Bloomberg the Company & Products

Bloomberg Anywhere Login

Bloomberg

Connecting decision makers to a dynamic network of information, people and ideas, Bloomberg quickly and accurately delivers business and financial information, news and insight around the world.

Company

Financial Products

Enterprise Products

Media

Customer Support

  • Americas

    +1 212 318 2000

  • Europe, Middle East, & Africa

    +44 20 7330 7500

  • Asia Pacific

    +65 6212 1000

Communications

Industry Products

Media Services

Follow Us

Proposed EU Rules May Thwart New Norway-Europe Power Cables

Don't Miss Out —
Follow us on:

Dec. 10 (Bloomberg) -- The European Union’s plans to raise contributions to its infrastructure fund may deter Norway from building electricity cables linking the Nordic country with the continent, the nation’s power-industry association said.

The European Agency for the Cooperation of Energy Regulators has suggested the bloc’s fund should be boosted by as much as 16-fold so that transmission system operators would receive more compensation for costs of hosting cross-border flows on their networks.

“This would weaken Norway’s incentives for building new power cables,” Hans Olav Ween, adviser at power industry lobby group Energy Norway, said today by e-mail from Oslo.

The EU needs new international links so that countries with excess solar and wind production can ship their surpluses to countries where demand is high. Norway, which now contributes 70 million kroner ($12 million) annually to the EU’s fund, is considering cross-border power projects that would help export power surpluses that the country is unable to absorb.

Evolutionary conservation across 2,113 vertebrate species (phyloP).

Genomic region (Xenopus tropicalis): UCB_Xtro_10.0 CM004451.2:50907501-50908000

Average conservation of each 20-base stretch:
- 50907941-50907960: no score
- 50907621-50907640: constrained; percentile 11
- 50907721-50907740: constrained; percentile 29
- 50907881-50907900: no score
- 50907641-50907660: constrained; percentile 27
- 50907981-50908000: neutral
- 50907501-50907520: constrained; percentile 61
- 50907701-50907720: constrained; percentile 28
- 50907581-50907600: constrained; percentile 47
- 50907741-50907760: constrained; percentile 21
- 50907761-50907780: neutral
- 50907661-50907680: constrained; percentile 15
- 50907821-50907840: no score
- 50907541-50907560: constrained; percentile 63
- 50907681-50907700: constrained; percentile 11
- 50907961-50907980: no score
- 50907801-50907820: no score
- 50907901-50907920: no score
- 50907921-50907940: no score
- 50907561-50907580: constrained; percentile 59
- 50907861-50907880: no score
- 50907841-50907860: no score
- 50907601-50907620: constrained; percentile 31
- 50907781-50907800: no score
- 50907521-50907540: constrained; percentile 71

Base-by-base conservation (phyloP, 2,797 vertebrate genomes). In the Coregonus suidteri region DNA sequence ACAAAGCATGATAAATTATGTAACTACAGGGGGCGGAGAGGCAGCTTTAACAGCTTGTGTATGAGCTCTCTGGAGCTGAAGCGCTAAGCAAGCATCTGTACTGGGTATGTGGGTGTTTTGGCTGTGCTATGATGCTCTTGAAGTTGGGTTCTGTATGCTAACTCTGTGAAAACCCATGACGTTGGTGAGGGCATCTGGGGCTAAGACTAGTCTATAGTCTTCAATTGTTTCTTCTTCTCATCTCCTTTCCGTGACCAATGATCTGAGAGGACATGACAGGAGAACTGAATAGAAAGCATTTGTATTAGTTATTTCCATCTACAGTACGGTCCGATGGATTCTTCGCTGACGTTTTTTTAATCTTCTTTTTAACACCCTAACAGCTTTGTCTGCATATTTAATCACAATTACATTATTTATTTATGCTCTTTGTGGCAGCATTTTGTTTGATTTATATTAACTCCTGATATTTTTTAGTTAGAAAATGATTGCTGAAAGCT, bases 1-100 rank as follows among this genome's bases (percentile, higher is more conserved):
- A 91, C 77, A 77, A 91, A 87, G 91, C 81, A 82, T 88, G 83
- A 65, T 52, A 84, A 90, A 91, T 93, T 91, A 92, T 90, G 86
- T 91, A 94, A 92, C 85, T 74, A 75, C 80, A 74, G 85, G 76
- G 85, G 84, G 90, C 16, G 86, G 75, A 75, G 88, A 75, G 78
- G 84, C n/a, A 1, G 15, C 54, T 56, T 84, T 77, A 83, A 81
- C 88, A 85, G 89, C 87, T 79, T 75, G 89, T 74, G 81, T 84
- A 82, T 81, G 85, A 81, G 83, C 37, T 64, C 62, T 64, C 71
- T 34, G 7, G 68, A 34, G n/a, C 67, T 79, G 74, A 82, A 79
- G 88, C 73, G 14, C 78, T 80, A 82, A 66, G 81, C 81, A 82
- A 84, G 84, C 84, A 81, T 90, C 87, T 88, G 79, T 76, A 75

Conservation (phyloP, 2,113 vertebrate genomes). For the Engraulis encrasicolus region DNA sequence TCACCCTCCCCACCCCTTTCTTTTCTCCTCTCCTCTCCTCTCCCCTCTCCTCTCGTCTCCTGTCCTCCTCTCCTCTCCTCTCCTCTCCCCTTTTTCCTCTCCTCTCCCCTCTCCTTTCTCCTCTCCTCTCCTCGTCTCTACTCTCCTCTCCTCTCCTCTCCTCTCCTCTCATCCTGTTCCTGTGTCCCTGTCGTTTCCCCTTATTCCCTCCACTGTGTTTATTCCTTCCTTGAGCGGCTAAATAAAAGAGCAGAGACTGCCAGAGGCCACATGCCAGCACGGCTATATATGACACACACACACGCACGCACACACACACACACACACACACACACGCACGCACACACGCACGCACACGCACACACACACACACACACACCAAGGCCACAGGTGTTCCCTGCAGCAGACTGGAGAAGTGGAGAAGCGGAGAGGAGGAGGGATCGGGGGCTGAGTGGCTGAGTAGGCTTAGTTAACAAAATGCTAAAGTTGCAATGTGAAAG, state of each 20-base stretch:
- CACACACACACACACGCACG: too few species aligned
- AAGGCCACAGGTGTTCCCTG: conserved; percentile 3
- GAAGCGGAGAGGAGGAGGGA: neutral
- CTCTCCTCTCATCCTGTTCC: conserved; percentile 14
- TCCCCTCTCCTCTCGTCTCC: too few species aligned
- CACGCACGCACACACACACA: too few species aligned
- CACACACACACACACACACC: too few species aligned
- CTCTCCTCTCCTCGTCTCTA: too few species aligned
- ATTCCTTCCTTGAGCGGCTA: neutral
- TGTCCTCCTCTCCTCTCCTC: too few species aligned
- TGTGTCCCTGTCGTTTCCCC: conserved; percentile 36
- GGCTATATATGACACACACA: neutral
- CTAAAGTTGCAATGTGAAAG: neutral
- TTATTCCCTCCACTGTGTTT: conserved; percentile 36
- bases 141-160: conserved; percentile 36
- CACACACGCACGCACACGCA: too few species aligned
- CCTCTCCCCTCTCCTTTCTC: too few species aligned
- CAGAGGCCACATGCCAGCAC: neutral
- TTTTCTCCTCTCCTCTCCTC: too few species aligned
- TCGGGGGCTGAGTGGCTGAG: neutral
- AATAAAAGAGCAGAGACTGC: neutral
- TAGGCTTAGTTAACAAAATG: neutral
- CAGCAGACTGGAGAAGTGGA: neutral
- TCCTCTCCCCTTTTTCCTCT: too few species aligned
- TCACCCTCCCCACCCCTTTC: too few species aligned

State grid company Statnett SF may build a 1,400-megawatt undersea cable from Germany to Norway by 2018 and a 1,400-megawatt link to the U.K. by 2020. Both would enable Norway to export hydropower output and allow Germany and the U.K. to offset intermittent production from wind and solar power. NorthConnect, a partnership of Swedish, British and Norwegian companies, plans a 1,400-megawatt cable to the U.K. by 2020.

No investment decisions on the cables have yet been taken. The EU’s Agency for the Cooperation of Energy Regulators, known as ACER, may present its recommendations for legislative action to the EU Commission by March.

To contact the reporter on this story: Torsten Fagerholm in Helsinki at tfagerholm@bloomberg.net

To contact the editor responsible for this story: Lars Paulsson at lpaulsson@bloomberg.net

Please upgrade your Browser

Your browser is out-of-date. Please download one of these excellent browsers:

Chrome, Firefox, Safari, Opera or Internet Explorer.